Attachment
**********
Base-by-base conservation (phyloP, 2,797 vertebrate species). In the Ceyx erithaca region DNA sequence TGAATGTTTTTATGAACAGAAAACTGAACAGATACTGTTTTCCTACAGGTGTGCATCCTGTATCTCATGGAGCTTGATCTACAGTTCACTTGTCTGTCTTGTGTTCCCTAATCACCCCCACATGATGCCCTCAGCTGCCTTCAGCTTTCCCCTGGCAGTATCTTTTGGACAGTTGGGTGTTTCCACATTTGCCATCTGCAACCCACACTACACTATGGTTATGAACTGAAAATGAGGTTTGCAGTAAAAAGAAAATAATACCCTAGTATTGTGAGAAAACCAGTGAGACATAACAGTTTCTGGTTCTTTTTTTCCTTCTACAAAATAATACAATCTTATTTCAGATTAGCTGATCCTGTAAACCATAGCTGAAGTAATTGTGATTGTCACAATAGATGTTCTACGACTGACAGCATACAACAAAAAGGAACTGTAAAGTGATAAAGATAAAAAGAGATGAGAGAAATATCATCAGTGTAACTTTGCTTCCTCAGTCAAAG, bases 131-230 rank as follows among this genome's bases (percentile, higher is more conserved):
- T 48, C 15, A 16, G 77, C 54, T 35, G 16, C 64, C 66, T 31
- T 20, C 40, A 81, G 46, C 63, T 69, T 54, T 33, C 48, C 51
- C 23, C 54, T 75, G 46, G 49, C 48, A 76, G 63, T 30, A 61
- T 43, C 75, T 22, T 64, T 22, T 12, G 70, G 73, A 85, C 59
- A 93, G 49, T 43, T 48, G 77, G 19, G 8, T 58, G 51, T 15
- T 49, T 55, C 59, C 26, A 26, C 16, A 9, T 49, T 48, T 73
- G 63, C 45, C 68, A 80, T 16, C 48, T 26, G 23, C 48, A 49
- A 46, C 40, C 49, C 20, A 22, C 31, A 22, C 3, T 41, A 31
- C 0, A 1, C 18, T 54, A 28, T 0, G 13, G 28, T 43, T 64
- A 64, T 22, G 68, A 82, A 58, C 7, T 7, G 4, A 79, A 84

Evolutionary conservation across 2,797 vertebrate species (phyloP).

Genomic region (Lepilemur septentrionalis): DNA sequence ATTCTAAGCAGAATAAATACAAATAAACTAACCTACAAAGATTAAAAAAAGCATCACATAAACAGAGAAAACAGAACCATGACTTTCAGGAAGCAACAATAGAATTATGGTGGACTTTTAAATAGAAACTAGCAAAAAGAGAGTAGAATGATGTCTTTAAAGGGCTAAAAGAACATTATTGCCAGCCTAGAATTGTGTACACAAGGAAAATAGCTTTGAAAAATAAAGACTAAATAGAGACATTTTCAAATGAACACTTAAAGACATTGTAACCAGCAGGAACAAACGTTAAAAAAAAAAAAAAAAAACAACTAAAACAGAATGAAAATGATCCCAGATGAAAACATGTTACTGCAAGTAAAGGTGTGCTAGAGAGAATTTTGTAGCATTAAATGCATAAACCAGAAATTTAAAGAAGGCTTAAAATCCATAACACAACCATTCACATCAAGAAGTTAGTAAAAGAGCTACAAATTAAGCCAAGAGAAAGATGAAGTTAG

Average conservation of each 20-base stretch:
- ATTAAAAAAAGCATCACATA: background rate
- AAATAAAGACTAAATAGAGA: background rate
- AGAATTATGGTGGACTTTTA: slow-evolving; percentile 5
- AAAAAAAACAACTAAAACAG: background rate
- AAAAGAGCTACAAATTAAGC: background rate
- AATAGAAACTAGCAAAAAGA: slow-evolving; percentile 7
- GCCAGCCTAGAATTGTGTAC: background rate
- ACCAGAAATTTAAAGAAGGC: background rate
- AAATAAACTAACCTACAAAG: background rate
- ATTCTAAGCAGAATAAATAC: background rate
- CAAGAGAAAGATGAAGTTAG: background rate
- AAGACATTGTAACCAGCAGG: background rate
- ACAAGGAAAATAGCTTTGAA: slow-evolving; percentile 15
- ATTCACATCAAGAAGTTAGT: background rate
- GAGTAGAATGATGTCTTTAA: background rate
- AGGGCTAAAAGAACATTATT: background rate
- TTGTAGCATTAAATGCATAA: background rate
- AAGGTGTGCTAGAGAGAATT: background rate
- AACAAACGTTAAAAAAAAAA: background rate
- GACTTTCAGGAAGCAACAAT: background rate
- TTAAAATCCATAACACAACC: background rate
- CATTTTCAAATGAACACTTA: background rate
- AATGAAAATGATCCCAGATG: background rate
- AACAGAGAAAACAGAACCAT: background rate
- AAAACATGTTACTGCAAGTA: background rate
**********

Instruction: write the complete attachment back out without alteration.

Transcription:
Base-by-base conservation (phyloP, 2,797 vertebrate species). In the Ceyx erithaca region DNA sequence TGAATGTTTTTATGAACAGAAAACTGAACAGATACTGTTTTCCTACAGGTGTGCATCCTGTATCTCATGGAGCTTGATCTACAGTTCACTTGTCTGTCTTGTGTTCCCTAATCACCCCCACATGATGCCCTCAGCTGCCTTCAGCTTTCCCCTGGCAGTATCTTTTGGACAGTTGGGTGTTTCCACATTTGCCATCTGCAACCCACACTACACTATGGTTATGAACTGAAAATGAGGTTTGCAGTAAAAAGAAAATAATACCCTAGTATTGTGAGAAAACCAGTGAGACATAACAGTTTCTGGTTCTTTTTTTCCTTCTACAAAATAATACAATCTTATTTCAGATTAGCTGATCCTGTAAACCATAGCTGAAGTAATTGTGATTGTCACAATAGATGTTCTACGACTGACAGCATACAACAAAAAGGAACTGTAAAGTGATAAAGATAAAAAGAGATGAGAGAAATATCATCAGTGTAACTTTGCTTCCTCAGTCAAAG, bases 131-230 rank as follows among this genome's bases (percentile, higher is more conserved):
- T 48, C 15, A 16, G 77, C 54, T 35, G 16, C 64, C 66, T 31
- T 20, C 40, A 81, G 46, C 63, T 69, T 54, T 33, C 48, C 51
- C 23, C 54, T 75, G 46, G 49, C 48, A 76, G 63, T 30, A 61
- T 43, C 75, T 22, T 64, T 22, T 12, G 70, G 73, A 85, C 59
- A 93, G 49, T 43, T 48, G 77, G 19, G 8, T 58, G 51, T 15
- T 49, T 55, C 59, C 26, A 26, C 16, A 9, T 49, T 48, T 73
- G 63, C 45, C 68, A 80, T 16, C 48, T 26, G 23, C 48, A 49
- A 46, C 40, C 49, C 20, A 22, C 31, A 22, C 3, T 41, A 31
- C 0, A 1, C 18, T 54, A 28, T 0, G 13, G 28, T 43, T 64
- A 64, T 22, G 68, A 82, A 58, C 7, T 7, G 4, A 79, A 84

Evolutionary conservation across 2,797 vertebrate species (phyloP).

Genomic region (Lepilemur septentrionalis): DNA sequence ATTCTAAGCAGAATAAATACAAATAAACTAACCTACAAAGATTAAAAAAAGCATCACATAAACAGAGAAAACAGAACCATGACTTTCAGGAAGCAACAATAGAATTATGGTGGACTTTTAAATAGAAACTAGCAAAAAGAGAGTAGAATGATGTCTTTAAAGGGCTAAAAGAACATTATTGCCAGCCTAGAATTGTGTACACAAGGAAAATAGCTTTGAAAAATAAAGACTAAATAGAGACATTTTCAAATGAACACTTAAAGACATTGTAACCAGCAGGAACAAACGTTAAAAAAAAAAAAAAAAAACAACTAAAACAGAATGAAAATGATCCCAGATGAAAACATGTTACTGCAAGTAAAGGTGTGCTAGAGAGAATTTTGTAGCATTAAATGCATAAACCAGAAATTTAAAGAAGGCTTAAAATCCATAACACAACCATTCACATCAAGAAGTTAGTAAAAGAGCTACAAATTAAGCCAAGAGAAAGATGAAGTTAG

Average conservation of each 20-base stretch:
- ATTAAAAAAAGCATCACATA: background rate
- AAATAAAGACTAAATAGAGA: background rate
- AGAATTATGGTGGACTTTTA: slow-evolving; percentile 5
- AAAAAAAACAACTAAAACAG: background rate
- AAAAGAGCTACAAATTAAGC: background rate
- AATAGAAACTAGCAAAAAGA: slow-evolving; percentile 7
- GCCAGCCTAGAATTGTGTAC: background rate
- ACCAGAAATTTAAAGAAGGC: background rate
- AAATAAACTAACCTACAAAG: background rate
- ATTCTAAGCAGAATAAATAC: background rate
- CAAGAGAAAGATGAAGTTAG: background rate
- AAGACATTGTAACCAGCAGG: background rate
- ACAAGGAAAATAGCTTTGAA: slow-evolving; percentile 15
- ATTCACATCAAGAAGTTAGT: background rate
- GAGTAGAATGATGTCTTTAA: background rate
- AGGGCTAAAAGAACATTATT: background rate
- TTGTAGCATTAAATGCATAA: background rate
- AAGGTGTGCTAGAGAGAATT: background rate
- AACAAACGTTAAAAAAAAAA: background rate
- GACTTTCAGGAAGCAACAAT: background rate
- TTAAAATCCATAACACAACC: background rate
- CATTTTCAAATGAACACTTA: background rate
- AATGAAAATGATCCCAGATG: background rate
- AACAGAGAAAACAGAACCAT: background rate
- AAAACATGTTACTGCAAGTA: background rate